The especially disturbing part here is that participation plunged quickly when COVID hit, then bounced back about halfway to where it had been, and has since been stable near that level. It’s starting to look like a “new normal.”
But one thing has changed. Prior to COVID, more older Americans (those 65 and older) were staying in the labor force. That trend has clearly changed. Let’s look at the chart:
That’s the labor force participation rate, but what does that mean in raw numbers? Almost 1 million Americans aged 65+ dropped out of the labor force between February 2020 and July 2021.
By raw numbers, looking at the total participation rate, we find that something like 3.5 million Americans of all ages who were in the labor force pre-COVID decided to leave it and haven’t come back. We know many decided to change careers and are now reeducating themselves. They will likely be back. The “working retirees” who are concerned about COVID risks may be back, too. But that still leaves the previous downtrend in the labor supply. What was going on?
That question brought to mind a 2017 letter I wrote called Men Without Work. I reviewed Nicholas Eberstadt’s then-new book of that same title, which explored the puzzling number of prime-age men who had simply disappeared from the workforce. We can point to many causes: poor education, opioid drug abuse, job outsourcing overseas, family breakdowns, and more, all of which play a role. I quoted Philippa Dunne who points to one specific factor.
As we shall see, a single variable—having a criminal record—is a key missing piece in explaining why work rates and LFPRs have collapsed much more dramatically in America than other affluent Western societies over the past two generations. This single variable also helps explain why the collapse has been so much greater for American men than women and why it has been so much more dramatic for African American men and men with low educational attainment than for other prime-age men in the United States.
This was and still is a big problem. My reaction to Philippa’s statement:
If we want to see things began to change, we going to have to deal with this “variable.” Perhaps we should rethink our concept of incarcerating everyone found guilty of using currently illegal drugs. Maybe we need to rethink about how long felony convictions stay attached to personal records. When you can’t even rent an apartment in many states because you were a felon, and in some cases simply because you were charged with a felony at some time in the past, is it any wonder that we have large numbers of people not participating in the labor force? With 20 million former felons in America, we have attached a large anchor to our economic growth rate, and we have unfairly burdened these men and women.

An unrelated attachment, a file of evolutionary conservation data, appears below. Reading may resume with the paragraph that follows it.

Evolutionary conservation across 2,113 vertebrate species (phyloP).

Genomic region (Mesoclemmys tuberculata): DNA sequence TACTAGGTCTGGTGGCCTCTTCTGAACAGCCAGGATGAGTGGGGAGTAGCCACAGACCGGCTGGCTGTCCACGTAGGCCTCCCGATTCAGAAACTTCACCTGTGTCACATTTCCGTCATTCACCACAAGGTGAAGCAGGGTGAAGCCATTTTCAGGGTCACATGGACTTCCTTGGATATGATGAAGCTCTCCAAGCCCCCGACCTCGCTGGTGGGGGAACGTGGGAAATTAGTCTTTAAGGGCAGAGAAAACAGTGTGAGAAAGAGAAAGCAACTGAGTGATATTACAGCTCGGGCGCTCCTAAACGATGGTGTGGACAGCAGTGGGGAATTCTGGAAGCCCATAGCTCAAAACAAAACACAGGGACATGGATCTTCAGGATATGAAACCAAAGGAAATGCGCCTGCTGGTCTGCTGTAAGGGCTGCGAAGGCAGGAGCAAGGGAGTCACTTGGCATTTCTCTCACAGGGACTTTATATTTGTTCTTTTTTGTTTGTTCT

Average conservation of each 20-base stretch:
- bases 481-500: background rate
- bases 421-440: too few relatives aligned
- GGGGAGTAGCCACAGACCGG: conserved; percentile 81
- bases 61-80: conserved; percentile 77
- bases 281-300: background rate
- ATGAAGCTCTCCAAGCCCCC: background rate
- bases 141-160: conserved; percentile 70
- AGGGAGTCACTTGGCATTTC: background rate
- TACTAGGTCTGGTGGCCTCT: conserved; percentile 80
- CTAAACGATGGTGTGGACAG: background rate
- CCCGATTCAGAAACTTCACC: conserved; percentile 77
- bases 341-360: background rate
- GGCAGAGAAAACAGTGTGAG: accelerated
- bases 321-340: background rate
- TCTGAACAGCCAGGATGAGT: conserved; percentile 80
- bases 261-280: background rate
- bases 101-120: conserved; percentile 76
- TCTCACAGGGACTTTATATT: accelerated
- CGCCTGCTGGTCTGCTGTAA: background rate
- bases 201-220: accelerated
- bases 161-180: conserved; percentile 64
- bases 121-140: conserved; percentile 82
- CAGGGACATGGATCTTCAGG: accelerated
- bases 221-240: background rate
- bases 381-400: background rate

A silver lining to the current labor shortage is that employers are now reconsidering the wisdom of automatically ruling out this large group. They are realizing not all “convicted felons” are hardened, violent criminals. Certainly, some are. But many others were caught up in some situation or indiscretion, learned a lesson, and want to work. They just need a chance. Some are now getting one.
My Camp Kotok friend Jeff Korzenik, chief strategist at Fifth Third Bank, is very involved in releasing this “Untapped Talent,” and wrote a book with that title. He more or less stumbled on the problem as he met with executives of the bank’s industrial customers. They kept talking about hiring problems and drug abuse—not illegal drugs, but pain medications. That led him down a rabbit hole of economic cause and effect. It’s a swirling mess of drugs, prison, unemployment, and related ills, all feeding on each other.
I’ll share a few quotes from a fascinating interview Jeff recently did with Kate Welling. You can read the entire interview here.
JEFF: It’s potentially disastrous. An economy that has too few workers to grow at a robust pace isn’t just slower-growing. It is an economy forever teetering on the edge of recession. It limits access to credit. It is an economy that fails to engender the optimism to invest in training and productivity enhancements to build social wealth—and as we are seeing globally, slow-growing economies undermine confidence in capitalism, trade and free societies.
Adjusting the statistics for the age and sex of the US population only explains about half of the pre-pandemic decline in the labor force participation rate. I realized that we have to understand the reasons for this loss of American economic vitality if we are to have any chance of restoring our labor markets to their historic strength.